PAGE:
Jackie Perkins, Administrator, Quaker Service Australia
What makes a project sustainable? What do we mean by sustainability? QSA has been talking about the concept of sustainability for many years, and with each of its project partners, because it is a very important concept. Sustainability means that a project is able to stand on its own, with the benefits to the community extending beyond the life of the project and without the on-going support of the project partner. For many project partners, support to strengthen their organisational skills is important for their future sustainability to enable them to serve their community and
its needs better. Most projects have clear timeframes based on previous evidence to support decisions around when sustainable outcomes might be achieved. Monitoring by the project partner and visits by QSA staff track this, and also regular reporting to QSA let us know how the project is progressing. There are also regular communications between project partner and QSA by email, phone and Skype. All of these can lead to the modification of activities or implementation of a more flexible timeframe as required.
Development work needs to be flexible as circumstances and risks change. For example there may be local holidays, or an election, or a flood or a drought – in fact so many different things can affect the smooth running of a project. As so many of our project activities have a strong base in agriculture, of course temperature changes and the amount and timing of rainfall are therefore critical. What about elections – how do they impact? There is more a deliberate decision to halt project activities around the time of elections. As many political parties or candidates offer incentives to secure a vote, it is very important that the project activities are not viewed in this light. QSA and its project partners go to extreme lengths to ensure that there is no support given to political candidates or parties, as is stated in its policies.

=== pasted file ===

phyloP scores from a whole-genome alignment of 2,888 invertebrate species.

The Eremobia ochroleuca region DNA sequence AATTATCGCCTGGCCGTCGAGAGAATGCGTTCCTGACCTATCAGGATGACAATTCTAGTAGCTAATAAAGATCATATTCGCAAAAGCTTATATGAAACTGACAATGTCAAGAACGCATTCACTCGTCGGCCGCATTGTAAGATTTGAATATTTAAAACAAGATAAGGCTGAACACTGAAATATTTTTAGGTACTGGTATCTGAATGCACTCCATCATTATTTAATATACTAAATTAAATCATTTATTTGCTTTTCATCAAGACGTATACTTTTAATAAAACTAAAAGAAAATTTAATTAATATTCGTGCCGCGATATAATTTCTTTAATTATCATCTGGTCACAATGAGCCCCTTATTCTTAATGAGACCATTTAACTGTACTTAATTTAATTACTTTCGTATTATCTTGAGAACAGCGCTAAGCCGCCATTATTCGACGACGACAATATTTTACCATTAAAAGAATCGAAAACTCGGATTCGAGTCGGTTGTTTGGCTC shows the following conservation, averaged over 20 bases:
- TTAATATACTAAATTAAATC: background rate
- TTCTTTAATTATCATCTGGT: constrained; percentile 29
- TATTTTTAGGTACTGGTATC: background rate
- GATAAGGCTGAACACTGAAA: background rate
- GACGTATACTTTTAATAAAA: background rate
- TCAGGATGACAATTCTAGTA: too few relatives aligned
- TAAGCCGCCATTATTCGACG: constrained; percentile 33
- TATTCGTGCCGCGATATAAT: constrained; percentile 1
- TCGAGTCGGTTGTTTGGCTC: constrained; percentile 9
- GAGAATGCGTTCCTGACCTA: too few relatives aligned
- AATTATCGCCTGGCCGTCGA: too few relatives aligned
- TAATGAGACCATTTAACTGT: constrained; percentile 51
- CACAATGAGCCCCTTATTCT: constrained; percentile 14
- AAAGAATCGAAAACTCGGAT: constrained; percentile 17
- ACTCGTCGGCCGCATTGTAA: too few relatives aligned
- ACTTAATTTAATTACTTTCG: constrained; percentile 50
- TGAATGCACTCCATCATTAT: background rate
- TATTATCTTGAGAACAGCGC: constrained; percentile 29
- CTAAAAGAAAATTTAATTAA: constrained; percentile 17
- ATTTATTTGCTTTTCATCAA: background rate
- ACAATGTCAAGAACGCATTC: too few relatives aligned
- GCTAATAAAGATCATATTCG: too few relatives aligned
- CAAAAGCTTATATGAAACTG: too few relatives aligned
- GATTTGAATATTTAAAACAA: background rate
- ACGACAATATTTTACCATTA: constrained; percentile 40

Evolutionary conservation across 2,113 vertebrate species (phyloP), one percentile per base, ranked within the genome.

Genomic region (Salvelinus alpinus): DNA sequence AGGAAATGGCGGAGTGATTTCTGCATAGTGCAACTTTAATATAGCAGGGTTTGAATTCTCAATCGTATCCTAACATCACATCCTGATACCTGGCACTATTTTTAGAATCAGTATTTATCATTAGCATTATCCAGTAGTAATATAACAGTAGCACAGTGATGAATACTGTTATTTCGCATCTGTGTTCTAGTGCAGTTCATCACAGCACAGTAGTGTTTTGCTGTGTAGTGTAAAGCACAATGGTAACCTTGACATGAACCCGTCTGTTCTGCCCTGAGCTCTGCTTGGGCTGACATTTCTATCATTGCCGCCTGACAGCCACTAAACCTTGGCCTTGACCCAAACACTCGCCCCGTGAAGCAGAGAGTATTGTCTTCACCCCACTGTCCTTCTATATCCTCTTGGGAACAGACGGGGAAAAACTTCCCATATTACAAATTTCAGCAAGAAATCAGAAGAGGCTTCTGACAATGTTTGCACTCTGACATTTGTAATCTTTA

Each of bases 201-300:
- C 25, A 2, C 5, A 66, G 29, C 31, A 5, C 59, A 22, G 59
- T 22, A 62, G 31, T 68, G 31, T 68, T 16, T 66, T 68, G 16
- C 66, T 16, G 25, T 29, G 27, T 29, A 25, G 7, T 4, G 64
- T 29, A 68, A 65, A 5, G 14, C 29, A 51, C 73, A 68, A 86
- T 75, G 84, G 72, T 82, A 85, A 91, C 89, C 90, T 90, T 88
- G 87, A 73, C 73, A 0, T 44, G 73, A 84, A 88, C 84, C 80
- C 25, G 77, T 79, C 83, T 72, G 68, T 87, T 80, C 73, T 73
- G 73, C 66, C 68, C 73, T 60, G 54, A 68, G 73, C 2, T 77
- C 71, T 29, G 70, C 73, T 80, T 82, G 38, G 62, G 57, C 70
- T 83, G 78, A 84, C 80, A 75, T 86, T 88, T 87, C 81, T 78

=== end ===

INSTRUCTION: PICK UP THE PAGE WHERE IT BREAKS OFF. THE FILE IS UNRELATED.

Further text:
Pilot projects have more fluid timeframes attached to sustainability goals so that the lessons learned while the project is in progress can be integrated back into the project. It is what makes QSA and its project partners learning organisations. QSA’s long term relationships with project partners allows for some later revisiting of previous projects – for example we are currently supporting one project partner to address a new range of issues project beneficiaries face as their age and social, economic and environmental conditions have changed, building up their capacity to sustainably manage their water resources thereby improving their food and income security.
If you would like to see for yourself how sustainable the projects are, why not join QSA on a study visit? There is one happening in late January 2015 to visit some of the projects in Tamil Nadu, South India. The tour will begin on 28 January in Chennai, Tamil Nadu where one of QSA’s project partners, Pitchandikulam Forest, have completed the eco-restoration of a large area of the city.The tour will then move down along the coast to stay in the eco-dorm, among the trees of the forest. There will be opportunities to meet project participants and partner staff from the two main projects supported by QSA and Department of Foreign Affairs and Trade, to share something of your skills and experience with them or perhaps students in the local schools. An optional second tour begins immediately after the QSA tour, to meet Quakers in central India, including Devdas Shrisunder from the Friends Rural Centre, Rasulia who attended YM2014. Please contact the QSA office to register your interest and details will be sent to you.